Recently, it was announced that the project to deepen and widen the river Elbe, the nautical access to the port of Hamburg, got the green light.
The river Elbe was deepened for the last time in 1999. The idea to improve the nautical conditions on the Elbe is on the table already for many years but project approval was stalled due to environmental issues and procedural complexities.
Dredging projects are sensitive in political, port and community circles given the investments involved and the associated economic and environmental impacts, leading to a difficult and complex evaluation of such investments.
Existing channel depths are not sufficient for Hamburg to accommodate fully laden container ships of the latest generation. Shipping lines have always valued Hamburg’s cargo generating potential and its proximity and connectivity to key inland markets.
Therefore, shipping lines have dealt somewhat with the nautical access limitations of Hamburg by adjusting their ports of call sequences in North Europe.
However, with the further growth of ship sizes in the past few years, it became more and more evident that Hamburg’s market position started to become seriously affected. For example, on the important North Europe-Far East route, Hamburg now receives 8 weekly calls on a total of 19 weekly services. In 2015, 80% of the liner services on the North Europe-Far East trade still called at Hamburg.
The graph shows that Hamburg is losing ground to Rotterdam and Antwerp in throughput terms on a rather continuous basis since 2014.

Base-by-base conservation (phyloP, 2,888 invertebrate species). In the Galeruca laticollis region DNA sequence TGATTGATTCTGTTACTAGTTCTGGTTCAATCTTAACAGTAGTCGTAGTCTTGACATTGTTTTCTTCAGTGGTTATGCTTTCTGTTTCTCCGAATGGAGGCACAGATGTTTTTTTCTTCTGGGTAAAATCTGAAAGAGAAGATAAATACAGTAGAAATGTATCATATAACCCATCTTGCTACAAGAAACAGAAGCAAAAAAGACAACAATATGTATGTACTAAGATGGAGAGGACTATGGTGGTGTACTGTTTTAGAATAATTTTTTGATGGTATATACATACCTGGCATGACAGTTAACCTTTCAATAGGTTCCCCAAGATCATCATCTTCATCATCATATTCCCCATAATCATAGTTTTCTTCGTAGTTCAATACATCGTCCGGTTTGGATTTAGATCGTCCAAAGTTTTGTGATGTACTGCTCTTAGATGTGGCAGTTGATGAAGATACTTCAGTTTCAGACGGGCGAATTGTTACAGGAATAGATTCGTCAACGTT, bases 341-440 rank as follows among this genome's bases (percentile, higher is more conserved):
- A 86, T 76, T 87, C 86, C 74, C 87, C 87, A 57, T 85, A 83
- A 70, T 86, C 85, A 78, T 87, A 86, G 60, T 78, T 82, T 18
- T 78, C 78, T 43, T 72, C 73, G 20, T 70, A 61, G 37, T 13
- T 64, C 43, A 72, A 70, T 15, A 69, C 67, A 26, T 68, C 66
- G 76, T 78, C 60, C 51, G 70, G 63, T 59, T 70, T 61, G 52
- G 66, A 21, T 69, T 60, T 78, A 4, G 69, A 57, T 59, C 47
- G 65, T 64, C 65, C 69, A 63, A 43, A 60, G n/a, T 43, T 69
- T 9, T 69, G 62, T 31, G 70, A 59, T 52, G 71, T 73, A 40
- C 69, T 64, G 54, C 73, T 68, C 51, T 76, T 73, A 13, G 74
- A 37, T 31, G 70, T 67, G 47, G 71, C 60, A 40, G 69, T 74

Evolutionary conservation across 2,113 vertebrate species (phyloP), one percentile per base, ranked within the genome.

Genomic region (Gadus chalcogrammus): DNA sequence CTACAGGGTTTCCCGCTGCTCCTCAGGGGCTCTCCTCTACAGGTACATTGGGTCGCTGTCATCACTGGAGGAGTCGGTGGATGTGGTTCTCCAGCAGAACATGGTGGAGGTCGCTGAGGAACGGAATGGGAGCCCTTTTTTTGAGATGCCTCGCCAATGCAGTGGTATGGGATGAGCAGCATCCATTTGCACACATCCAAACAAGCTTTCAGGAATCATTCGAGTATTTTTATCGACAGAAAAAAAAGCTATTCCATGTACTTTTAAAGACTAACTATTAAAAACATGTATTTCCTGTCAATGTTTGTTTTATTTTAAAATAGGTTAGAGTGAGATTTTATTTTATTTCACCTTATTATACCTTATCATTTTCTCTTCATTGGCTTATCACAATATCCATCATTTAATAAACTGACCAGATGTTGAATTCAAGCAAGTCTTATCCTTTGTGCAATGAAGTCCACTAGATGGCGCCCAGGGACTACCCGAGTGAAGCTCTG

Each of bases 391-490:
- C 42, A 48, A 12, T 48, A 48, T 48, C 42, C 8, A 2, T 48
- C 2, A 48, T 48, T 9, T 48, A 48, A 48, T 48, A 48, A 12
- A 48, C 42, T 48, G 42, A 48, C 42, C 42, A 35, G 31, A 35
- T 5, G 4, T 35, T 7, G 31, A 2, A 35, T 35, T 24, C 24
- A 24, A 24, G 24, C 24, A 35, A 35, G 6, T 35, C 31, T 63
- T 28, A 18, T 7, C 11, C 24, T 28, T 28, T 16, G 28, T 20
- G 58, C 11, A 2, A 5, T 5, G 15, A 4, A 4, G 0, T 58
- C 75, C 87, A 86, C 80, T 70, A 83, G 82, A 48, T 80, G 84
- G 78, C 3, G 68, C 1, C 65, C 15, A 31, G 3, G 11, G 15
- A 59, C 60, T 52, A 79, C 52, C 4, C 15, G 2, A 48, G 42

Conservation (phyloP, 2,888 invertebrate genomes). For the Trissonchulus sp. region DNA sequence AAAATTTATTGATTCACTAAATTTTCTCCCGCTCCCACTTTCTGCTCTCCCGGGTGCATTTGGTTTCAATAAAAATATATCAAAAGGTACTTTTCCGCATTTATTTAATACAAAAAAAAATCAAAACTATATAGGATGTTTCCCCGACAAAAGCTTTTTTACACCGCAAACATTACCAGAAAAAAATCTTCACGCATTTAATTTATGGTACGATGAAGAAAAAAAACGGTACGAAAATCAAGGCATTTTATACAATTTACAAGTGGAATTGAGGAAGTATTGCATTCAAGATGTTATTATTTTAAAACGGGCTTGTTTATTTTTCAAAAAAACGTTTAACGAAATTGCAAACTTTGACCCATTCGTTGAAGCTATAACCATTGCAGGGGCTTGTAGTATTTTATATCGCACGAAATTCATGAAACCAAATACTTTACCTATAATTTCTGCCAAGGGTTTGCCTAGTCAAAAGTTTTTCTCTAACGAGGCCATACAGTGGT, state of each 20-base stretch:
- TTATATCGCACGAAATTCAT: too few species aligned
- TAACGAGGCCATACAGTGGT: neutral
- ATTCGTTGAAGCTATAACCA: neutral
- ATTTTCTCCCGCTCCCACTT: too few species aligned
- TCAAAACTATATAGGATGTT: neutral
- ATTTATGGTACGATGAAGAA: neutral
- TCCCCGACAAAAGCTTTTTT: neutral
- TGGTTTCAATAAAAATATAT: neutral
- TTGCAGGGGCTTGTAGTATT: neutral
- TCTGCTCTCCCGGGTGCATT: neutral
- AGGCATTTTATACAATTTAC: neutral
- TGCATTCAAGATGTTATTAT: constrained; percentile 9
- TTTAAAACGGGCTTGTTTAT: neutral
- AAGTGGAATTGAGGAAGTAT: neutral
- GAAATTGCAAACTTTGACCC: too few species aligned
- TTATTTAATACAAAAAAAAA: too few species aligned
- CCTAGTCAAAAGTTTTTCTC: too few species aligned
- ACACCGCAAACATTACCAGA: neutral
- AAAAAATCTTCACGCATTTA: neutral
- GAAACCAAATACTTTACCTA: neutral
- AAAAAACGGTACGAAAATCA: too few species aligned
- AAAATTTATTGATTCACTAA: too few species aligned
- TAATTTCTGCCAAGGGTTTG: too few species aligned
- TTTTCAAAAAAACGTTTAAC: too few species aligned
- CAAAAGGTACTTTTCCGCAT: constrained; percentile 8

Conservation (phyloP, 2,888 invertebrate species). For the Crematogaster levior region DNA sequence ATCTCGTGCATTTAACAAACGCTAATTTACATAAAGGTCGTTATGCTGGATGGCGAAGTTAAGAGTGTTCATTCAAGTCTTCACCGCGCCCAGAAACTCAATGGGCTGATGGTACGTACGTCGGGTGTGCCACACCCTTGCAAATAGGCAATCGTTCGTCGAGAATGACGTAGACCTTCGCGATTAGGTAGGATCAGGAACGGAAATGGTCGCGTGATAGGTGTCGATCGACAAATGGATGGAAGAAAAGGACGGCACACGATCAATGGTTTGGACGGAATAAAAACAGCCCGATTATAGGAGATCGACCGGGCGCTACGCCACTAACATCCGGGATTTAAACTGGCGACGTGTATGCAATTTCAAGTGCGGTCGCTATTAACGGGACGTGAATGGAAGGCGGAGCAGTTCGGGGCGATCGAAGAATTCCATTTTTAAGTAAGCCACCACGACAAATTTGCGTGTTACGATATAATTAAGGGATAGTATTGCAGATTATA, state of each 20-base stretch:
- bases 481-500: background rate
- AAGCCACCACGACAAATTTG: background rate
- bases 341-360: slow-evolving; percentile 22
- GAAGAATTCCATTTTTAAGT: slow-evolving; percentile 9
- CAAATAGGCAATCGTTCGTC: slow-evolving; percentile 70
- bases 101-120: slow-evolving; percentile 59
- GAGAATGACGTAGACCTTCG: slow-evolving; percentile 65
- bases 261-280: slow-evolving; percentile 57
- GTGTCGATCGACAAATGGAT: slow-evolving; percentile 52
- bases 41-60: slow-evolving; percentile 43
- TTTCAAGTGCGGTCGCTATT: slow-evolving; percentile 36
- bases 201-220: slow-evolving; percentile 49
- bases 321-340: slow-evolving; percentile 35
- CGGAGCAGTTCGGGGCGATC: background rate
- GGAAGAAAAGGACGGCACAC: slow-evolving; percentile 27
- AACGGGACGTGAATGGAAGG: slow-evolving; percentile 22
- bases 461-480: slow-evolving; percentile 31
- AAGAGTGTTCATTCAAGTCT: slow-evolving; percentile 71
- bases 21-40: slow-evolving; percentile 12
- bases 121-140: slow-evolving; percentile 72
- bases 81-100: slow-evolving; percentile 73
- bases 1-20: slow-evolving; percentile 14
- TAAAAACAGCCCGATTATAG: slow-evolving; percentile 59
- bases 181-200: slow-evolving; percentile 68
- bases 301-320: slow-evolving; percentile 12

Based on the growth figures for the first half of 2018 (+6.2% for Rotterdam, +8.3% for Antwerp, -2.7% for Hamburg), it is expected that the throughput gap between Rotterdam/Antwerp and Hamburg will further increase in 2018.
Rotterdam and Antwerp, the largest container ports in Europe, have recorded healthy growth figures in recent years, but also outperformed German ports (Hamburg in particular) when taking a longer term perspective. Investments in nautical access and container terminal capacity have certainly played a role in the strong performance of Rotterdam and Antwerp.
A deepening program of the river Scheldt, the access route to Antwerp, was completed in 2011 in view of guaranteeing access to the largest container vessels within acceptable tidal windows. The Deurganck dock at the left bank of the port of Antwerp opened in 2005.
The dock saw strong throughput growth in recent years after it welcomed the massive MPET, a joint venture terminal of MSC and PSA, to join Antwerp Gateway terminal at the dock. The Flemish government is expected to take a decision soon on a further expansion of Antwerp’s container terminal capacity by at least 7 million TEU to accommodate expected container growth in the coming decade.
The Maasvlakte 2 developments in Rotterdam included the construction of two large scale container facilities. The first phases of both terminals came on stream in 2014, while also the Euromax terminal has room for future growth.
With the upcoming deepening and widening of the Elbe, Hamburg ends a long period of uncertainty regarding the completion of the deepening program. Antwerp went through a similar phase during the lengthy decision-making trajectory prior to the realization of the 2010-2011 Scheldt deepening program.
The period of uncertainty placed Hamburg in a danger zone for (too) many years and increased the attractiveness of other ports, such as Antwerp and Rotterdam, but also relative newcomers Wilhelmshaven and Gdansk.
As a result, Hamburg is facing increased competition for accommodating sea-sea transhipment flows (mainly to the Baltic) and for gateway cargo flows to its shared hinterland (note that a number of south European ports, such as Trieste, are also gaining ground in serving specific hinterland areas in Europe).
It will be interesting to see to what extent Hamburg will be able to regain growth and increase its market share in the years to come. In other words, will supply chains be rerouted in favour of Hamburg after the completion of the Elbe deepening?
(By Theo Notteboom, PortEconomics)